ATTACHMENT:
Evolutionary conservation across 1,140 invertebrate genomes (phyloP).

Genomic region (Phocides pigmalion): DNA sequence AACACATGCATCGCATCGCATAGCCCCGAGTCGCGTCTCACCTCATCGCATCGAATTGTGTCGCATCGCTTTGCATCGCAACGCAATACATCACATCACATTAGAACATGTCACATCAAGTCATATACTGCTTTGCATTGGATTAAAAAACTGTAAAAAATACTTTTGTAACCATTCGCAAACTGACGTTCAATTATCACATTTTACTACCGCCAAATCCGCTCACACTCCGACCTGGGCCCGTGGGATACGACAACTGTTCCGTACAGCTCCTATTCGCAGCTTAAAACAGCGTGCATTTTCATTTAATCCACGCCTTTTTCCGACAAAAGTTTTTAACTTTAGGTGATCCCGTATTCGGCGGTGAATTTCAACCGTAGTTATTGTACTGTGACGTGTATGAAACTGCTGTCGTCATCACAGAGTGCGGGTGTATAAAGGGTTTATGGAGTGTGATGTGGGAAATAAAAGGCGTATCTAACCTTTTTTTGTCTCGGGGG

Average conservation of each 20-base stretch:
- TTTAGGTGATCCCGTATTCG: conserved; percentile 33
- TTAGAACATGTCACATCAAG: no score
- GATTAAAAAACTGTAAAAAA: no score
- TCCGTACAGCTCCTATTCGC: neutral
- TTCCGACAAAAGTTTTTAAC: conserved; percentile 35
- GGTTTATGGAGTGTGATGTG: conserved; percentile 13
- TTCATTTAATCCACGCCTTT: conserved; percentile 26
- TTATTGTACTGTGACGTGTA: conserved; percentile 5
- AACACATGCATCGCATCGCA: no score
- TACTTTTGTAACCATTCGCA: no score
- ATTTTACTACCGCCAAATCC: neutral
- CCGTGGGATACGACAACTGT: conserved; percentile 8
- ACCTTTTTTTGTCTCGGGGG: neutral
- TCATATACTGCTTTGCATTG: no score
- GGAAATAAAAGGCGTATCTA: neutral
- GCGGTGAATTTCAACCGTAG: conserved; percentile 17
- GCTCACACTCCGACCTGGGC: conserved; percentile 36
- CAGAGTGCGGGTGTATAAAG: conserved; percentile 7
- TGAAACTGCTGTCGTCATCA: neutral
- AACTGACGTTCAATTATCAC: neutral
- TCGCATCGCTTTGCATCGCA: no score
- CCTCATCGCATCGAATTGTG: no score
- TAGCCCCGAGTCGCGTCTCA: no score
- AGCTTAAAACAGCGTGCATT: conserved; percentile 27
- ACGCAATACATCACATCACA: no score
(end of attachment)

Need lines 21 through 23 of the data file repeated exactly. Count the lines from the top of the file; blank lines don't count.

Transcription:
- CAGAGTGCGGGTGTATAAAG: conserved; percentile 7
- TGAAACTGCTGTCGTCATCA: neutral
- AACTGACGTTCAATTATCAC: neutral